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kissling's cousins

By Diogenes ( articles ) | Mar 07, 2007

"The Catholic right is uglier and meaner than anyone on the religious right, worse than the Falwells and Robertsons," said Kissling, who stepped down as president of the organization March 1. "The viciousness of the [William] Donohues, the Deal Hudsons, the George Weigels and the [Fr.] Richard John Neuhauses is soul-numbing," said Kissling.

Now that hurts. Not so much as a mention of Catholic World News, and after all we've had to say over the years about Catholics for a Free Choice, too. I guess we went wrong by exaggerating the Mister Nice Guy approach and always stressing the positive -- even about those we criticise -- as a basis for finding common ground. There just ain't no justice out there.

Joe Feuerherd's excellent NCR interview with Frances Kissling on the occasion of her retirement from CFFC is a very interesting read. She is peevishly critical of many of her fellow lefties, including and especially Catholic lefties. Feuerherd is to be congratulated for preserving so much of Kissling's candor in his article, and the NCR deserves credit for publishing it. Regrettably, it's subscriber-only access, but I think I can pass on the following excerpts without violating the fair use boundaries.

Having dismissed Voice of the Faithful as ineffective, Kissling says:

"Look at all the rest of us, Call to Action, ARCC [the Association for the Rights of Catholics in the Church], Dignity, the Women's Ordination Conference." So small in number and influence, Kissling said, that "the movement doesn't exist."

It's no better -- worse in fact, she said -- on the political front, where such groups as Sojourners, the Washington-based liberal evangelical political action group, and the Catholic Alliance for the Common Good, the recently formed effort to counter the religious right, "have gotten a free ride." Kissling said, "They make claims about their effectiveness in the 2006 elections" that are not borne out by the facts.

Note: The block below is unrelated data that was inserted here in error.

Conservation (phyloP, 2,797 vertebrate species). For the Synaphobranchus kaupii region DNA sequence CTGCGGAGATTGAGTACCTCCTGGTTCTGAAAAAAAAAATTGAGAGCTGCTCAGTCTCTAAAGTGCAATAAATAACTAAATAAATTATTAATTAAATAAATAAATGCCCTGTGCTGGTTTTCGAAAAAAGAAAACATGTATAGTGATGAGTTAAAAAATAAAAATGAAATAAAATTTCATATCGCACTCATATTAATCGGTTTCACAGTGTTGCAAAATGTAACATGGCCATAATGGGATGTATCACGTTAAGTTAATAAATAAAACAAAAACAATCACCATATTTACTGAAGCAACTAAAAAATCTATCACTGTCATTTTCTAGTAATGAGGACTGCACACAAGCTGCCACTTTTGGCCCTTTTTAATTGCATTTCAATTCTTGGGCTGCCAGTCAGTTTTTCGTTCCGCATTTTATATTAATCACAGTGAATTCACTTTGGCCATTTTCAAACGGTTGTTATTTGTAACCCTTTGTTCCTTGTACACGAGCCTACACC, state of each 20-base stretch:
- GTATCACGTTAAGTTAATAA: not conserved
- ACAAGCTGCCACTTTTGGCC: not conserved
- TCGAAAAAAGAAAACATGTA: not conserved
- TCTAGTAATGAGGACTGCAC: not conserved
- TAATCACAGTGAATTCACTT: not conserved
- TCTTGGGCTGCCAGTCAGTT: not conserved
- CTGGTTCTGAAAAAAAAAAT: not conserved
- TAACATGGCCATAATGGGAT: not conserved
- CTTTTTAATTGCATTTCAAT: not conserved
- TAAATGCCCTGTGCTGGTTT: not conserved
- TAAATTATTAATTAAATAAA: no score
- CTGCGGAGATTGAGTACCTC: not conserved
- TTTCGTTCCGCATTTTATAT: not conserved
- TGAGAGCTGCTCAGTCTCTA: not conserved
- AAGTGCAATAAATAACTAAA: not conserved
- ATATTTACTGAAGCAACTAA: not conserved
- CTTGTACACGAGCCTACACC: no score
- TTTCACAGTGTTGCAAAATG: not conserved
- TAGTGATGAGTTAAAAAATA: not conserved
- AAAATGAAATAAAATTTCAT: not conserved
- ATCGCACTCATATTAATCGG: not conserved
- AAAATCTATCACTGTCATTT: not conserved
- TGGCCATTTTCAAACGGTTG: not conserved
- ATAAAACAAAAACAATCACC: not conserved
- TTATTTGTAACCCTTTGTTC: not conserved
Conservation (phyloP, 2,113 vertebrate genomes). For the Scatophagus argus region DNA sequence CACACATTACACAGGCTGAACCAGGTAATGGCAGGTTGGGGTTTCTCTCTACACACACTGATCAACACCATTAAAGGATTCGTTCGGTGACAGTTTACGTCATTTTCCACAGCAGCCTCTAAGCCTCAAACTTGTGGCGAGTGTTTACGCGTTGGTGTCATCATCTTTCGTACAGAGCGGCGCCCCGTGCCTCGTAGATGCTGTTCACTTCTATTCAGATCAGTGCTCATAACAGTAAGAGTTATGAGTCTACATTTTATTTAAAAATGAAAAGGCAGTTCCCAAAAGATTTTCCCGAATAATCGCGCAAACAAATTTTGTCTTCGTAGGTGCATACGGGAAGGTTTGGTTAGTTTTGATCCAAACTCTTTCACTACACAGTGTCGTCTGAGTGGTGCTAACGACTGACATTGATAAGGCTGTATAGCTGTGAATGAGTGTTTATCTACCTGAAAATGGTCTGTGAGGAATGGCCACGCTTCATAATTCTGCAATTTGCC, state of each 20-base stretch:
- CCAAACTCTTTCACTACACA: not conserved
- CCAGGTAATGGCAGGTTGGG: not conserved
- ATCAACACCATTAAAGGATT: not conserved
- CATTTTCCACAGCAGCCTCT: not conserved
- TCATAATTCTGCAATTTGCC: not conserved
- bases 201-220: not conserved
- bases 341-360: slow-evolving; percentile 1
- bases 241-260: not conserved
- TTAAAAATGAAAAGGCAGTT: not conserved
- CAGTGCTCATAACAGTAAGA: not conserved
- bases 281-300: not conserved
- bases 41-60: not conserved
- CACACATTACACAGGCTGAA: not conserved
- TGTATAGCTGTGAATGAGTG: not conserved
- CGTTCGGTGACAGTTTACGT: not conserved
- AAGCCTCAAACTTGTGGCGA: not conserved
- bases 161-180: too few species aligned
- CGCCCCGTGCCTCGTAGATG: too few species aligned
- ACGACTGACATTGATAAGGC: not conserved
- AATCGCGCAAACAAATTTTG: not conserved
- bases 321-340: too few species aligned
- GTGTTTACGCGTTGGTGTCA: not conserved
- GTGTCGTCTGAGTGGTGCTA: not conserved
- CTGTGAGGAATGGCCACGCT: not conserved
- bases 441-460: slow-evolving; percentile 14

Heresy. And it's interesting that she sees lefty Catholics' crush on the Democratic Party to be as pointless as are the hopes of conservative Catholics that the GOP will do the right thing by pro-lifers:

Meanwhile, Kissling said, the progressive religious community's efforts to ingratiate itself with the Democratic Party works against the efforts of church reformers, especially feminists. "It is threatening because what the Democratic Party wants from religion is respectability and credibility. They want a rabbi with a yarmulke on his head, a minister who wears a collar or some religious garb. They want a mainstream respectable image of religion.

"There's nothing respectable about a gay rabbi and almost nothing respectable about a woman pastor who is a feminist. They don't call up and say, 'Send me [feminist theologian] Mary Hunt, send me your most radical spokesperson within your denomination.' They call and say, 'Do you have a nun who still wears a habit who can show up at my press conference [or] can you send me a collar?'"

The fact that such tokens of respectability are still tokens of respectability 40 years after Vatican II speaks volumes about the progressivist claim that they impede the pastoral encounter. As for the myth of the existence of the "personally opposed" Catholic, the following quote will seem to most OTR readers to state the obvious. It's significant, though, that Kissling is the one to say it:

Moreover, she said, there's more than a "degree of hypocrisy" among many Catholic progressives, many of whom, she says, don't believe that abortion is "always immoral and should be illegal."

"My experience in the progressive movement in the church is that most of the people I work with are personally pro-choice and will simply not admit it publicly," she said. "They think it will be bad for their organization and they want to continue to have ties to the hierarchy, to parishes, and they know if they come out on abortion they are going to be totally marginalized within the institution, so it's the one [issue] on which they lie the most."

Kissling said, "I have more respect for people who are genuinely antiabortion and who say it than I do for many of my colleagues ... who lie about this issue, who refuse to take a stand on this issue."

No argument, Frances. It isn't often we agree, but you're on target here. Tell your Uncle Di: was it in anticipation of this tender concord that you left us off your Vicious List?

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